One of the most vital functions the human body has is the immune system. It defends the body against infections and protecting it to maintain overall health.
A fully-functioning immune system may go unnoticed in day-to-day life as it shields the body from invading pathogens, but it is only when it delivers a stronger response to infection that people experience the symptoms of a disease. This natural protection system is a crucial function in the face of the current global health crisis. Without a vaccine or a confirmed cure, everyone is vulnerable to COVID-19.
How does the body’s immune system work?
When the body comes into contact with a foreign substance or antigen, the immune system is triggered. When the antigens attach to specific receptors on the immune system’s cells, the body goes through a series of processes.
If this is the first time the body encounters a particular disease-causing germ, the immune system’s cells typically store information about the germ to find ways to fight it. Thus, when the body encounters the same pathogen, the system will recognize it and fight it more effectively.
There are two subtypes of immunity: innate and adaptive or acquired. Innate immunity, also known as the non-specific immune system, provides the body with a general defense system against infectious diseases and harmful substances. Adaptive or acquired immunity, meanwhile, manufactures specific antibodies that effectively fight germs that the body has previously encountered.
Now, more than ever, it is crucial to keep the body’s immune system at peak condition to lessen the risk of catching SARS-CoV-2 and other foreign invaders.
Ways to boost the immune system
A well-functioning immune system is maintained and supported by a healthy lifestyle. In general, these tips benefit both the immune system and the body’s overall well-being.
1. Maintain a healthy diet
The body reaps many benefits from a healthy meal. Experts recommend a diet rich in fruits, vegetables, whole grains, and healthy fats. Plant-based foods are rich in vitamins and antioxidants.
Meanwhile, healthy fats like those found in olive oil and salmon can boost the body’s immunity through their anti-inflammatory properties. It is also advisable to lessen sugars and refined carbs.
2. Drink plenty of water
While hydrating may not directly contribute to protecting the body from bacteria and viruses, it is crucial to maintaining overall health. Dehydration causes headaches and affects physical performance, digestion, and heart and kidney function, increasing the susceptibility to illness.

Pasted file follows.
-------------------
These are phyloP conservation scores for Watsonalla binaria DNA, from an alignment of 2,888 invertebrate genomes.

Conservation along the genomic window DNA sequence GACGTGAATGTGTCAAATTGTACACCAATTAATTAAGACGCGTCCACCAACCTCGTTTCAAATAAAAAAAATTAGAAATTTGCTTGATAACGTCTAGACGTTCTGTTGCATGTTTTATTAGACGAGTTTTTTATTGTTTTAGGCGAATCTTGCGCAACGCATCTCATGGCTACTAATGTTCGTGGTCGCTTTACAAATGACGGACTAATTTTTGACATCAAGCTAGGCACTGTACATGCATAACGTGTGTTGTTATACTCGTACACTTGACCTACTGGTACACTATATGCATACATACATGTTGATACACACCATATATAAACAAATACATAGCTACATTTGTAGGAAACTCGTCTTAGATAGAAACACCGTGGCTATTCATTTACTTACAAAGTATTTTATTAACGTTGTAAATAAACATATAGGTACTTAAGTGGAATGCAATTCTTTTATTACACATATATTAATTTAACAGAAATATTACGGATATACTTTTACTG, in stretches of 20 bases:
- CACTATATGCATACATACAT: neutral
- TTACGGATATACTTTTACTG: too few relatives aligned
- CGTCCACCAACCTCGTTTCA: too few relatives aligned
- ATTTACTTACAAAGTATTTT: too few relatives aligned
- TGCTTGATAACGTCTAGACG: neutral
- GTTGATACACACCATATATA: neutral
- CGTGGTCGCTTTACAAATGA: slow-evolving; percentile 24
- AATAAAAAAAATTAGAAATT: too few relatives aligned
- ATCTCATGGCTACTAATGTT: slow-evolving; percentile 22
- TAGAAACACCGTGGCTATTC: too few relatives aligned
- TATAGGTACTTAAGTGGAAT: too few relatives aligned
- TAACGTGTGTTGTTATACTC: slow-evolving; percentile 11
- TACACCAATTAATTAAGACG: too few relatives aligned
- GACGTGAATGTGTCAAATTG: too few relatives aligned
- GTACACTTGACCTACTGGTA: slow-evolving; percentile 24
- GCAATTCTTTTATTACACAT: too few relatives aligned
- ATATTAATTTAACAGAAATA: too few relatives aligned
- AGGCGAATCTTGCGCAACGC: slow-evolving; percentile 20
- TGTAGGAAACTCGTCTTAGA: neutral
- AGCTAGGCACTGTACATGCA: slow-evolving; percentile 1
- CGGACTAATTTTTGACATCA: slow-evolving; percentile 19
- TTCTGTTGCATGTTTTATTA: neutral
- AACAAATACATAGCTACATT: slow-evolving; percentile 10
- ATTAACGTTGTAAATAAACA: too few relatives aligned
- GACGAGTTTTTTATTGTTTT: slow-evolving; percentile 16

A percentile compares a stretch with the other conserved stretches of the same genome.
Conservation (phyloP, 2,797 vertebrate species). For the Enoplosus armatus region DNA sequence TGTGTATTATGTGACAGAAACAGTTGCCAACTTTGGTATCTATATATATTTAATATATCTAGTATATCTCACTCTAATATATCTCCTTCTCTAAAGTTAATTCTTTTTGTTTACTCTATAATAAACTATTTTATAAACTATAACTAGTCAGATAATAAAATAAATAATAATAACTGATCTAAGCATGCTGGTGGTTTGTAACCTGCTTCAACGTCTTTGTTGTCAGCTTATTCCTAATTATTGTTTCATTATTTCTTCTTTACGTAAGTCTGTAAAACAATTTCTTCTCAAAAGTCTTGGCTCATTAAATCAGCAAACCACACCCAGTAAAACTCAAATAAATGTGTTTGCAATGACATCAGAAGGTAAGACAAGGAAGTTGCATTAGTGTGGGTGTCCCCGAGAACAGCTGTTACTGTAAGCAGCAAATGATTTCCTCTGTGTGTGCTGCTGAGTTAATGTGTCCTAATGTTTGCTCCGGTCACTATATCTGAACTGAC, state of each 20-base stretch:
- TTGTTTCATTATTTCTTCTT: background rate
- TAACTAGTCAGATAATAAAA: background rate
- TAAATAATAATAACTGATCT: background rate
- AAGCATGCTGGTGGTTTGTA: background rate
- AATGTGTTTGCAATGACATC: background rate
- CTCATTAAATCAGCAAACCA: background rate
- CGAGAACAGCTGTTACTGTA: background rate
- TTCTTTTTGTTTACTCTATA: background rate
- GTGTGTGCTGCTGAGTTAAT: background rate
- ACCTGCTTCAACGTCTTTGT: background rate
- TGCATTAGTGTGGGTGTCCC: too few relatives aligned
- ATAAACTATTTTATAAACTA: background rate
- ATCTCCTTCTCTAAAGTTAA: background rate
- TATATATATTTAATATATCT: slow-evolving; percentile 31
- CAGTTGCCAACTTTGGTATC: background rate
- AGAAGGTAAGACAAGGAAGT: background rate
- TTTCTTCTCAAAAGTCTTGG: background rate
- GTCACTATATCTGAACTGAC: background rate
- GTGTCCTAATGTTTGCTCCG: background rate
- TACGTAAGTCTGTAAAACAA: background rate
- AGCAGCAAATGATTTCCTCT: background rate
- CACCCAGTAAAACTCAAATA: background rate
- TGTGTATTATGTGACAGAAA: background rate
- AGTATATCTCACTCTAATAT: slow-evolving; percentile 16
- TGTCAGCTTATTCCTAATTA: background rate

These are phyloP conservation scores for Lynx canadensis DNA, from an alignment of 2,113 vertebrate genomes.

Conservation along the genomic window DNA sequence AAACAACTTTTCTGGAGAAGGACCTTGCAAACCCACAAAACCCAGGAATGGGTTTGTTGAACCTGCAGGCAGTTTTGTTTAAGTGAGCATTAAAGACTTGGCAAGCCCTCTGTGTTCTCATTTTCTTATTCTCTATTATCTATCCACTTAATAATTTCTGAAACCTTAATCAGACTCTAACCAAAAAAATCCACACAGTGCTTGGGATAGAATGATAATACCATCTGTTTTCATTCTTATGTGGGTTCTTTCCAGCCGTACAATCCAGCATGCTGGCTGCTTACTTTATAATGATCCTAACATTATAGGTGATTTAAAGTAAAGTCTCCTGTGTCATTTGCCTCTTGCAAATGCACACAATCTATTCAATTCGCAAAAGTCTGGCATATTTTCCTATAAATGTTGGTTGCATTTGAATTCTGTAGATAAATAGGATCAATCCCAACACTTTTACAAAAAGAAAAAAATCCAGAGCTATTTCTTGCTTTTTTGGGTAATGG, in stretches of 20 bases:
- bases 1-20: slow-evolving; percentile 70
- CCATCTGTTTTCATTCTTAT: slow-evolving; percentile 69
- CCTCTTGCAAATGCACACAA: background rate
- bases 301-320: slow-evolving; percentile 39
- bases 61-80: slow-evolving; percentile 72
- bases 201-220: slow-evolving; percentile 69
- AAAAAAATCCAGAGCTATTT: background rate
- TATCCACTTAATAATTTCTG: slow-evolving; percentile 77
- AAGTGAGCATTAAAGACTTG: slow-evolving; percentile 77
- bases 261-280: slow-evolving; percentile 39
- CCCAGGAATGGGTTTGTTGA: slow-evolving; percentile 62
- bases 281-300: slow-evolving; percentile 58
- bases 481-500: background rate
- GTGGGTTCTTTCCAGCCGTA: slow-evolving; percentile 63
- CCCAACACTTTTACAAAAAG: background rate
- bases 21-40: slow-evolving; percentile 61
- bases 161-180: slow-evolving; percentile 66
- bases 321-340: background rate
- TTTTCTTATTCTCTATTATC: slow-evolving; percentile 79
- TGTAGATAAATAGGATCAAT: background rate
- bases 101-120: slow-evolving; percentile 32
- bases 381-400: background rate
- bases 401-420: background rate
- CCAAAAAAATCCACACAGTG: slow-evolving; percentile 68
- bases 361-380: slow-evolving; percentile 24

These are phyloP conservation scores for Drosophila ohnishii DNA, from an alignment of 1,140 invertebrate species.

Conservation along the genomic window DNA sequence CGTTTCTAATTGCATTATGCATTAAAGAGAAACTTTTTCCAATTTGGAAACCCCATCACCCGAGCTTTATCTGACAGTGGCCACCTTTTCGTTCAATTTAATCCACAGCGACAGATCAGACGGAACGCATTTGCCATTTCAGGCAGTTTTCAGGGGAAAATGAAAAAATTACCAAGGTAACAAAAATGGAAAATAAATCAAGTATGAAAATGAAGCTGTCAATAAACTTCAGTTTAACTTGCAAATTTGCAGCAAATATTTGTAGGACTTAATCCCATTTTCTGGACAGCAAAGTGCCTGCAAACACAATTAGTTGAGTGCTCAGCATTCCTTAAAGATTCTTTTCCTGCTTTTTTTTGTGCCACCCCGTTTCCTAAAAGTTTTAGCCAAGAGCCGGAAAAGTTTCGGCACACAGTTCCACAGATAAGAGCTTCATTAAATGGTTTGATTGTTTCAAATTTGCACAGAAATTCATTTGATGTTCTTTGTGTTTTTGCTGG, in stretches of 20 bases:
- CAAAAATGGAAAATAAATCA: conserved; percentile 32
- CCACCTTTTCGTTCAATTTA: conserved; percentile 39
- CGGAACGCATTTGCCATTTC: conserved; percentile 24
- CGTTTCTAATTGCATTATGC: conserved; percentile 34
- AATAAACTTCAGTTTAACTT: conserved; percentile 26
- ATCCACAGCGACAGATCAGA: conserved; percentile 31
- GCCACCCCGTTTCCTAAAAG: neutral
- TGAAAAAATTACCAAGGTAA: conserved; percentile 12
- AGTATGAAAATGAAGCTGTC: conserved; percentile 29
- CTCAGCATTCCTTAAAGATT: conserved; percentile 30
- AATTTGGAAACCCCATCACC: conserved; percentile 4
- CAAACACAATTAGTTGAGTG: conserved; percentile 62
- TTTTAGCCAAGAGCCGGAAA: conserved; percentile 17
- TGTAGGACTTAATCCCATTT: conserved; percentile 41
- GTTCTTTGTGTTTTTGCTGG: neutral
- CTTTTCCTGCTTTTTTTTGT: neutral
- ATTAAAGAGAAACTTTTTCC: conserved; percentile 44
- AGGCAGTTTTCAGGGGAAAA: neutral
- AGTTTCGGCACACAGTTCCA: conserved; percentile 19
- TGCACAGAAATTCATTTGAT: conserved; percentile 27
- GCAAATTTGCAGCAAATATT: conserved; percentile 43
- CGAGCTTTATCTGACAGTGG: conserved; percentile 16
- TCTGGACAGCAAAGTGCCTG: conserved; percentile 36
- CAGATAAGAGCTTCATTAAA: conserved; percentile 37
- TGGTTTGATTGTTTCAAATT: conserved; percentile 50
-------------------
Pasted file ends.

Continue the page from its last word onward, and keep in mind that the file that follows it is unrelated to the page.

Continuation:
Make sure to meet the recommended water intake of 2.7 liters per day for women and 3.7 liters per day for men.
3. Get enough hours of sleep
Sleep directly affects the immunity of the body. In a 2019 study, people who got eight hours of sleep had higher levels of T cells (a type of cell that destroys compromised cells) than those who slept less.
In another study, adults who slept fewer than 6 hours each night were found to be more likely to catch a cold than those who slept more than 6 hours. Ensure ample sleep time by managing stress, reducing smartphone and gadget use before bed, and maintaining a nighttime routine.
4. Minimize stress
Stress can take its toll on the body, both mentally and physically. Chronic stress or anxiety can cause the body to produce stress hormones that can suppress the immune system. It can also promote inflammation and imbalances in immune cell functions.
Practice stress management by talking to loved ones, taking up mindfulness exercises and meditation, and seeing a licensed counselor or therapist.
5. Stay active
Moderate exercise can help boost the immune system, allowing antibodies and white blood cells to circulate more rapidly. It also aids in lowering the body’s amount of stress hormones. Types of moderate exercise include steady bicycling, brisk walking and jogging, swimming, and light hiking. It is advisable to aim for at least 150 minutes of moderate exercise per week, but make sure these are all well within GCQ guidelines.
6. Moderate alcohol consumption
While beneficial in moderate amounts, alcohol can have several adverse effects on the body in larger quantities. As the body attempts to detoxify the system from high amounts of alcohol, the normal immune system function is weakened.
A 2015 study reports that people who drink high amounts of alcohol are more likely to get pneumonia, acute respiratory distress syndrome, alcoholic liver disease, and certain cancers. When possible, avoid alcohol consumption or limit it to 1 to 2 drinks per day.
7. Quit smoking
Smoking plays a role in lowering immunity, as the chemicals released by cigarette smoke—namely carbon monoxide, nicotine, nitrogen oxides, and cadmium—may interfere with the functions and growth of immune cells.
Experts have also found that smoking can worsen viral and bacterial infections, especially those of the lungs. Explore options to help quit smoking safely, if not avoid picking up the habit entirely.
Putting Health First
In the face of COVID-19 or other pathogens and illnesses, the body’s first line of defense is its immune system. Keeping up one’s overall health and making a conscious effort to live a healthier life can give the immune system the boost it needs.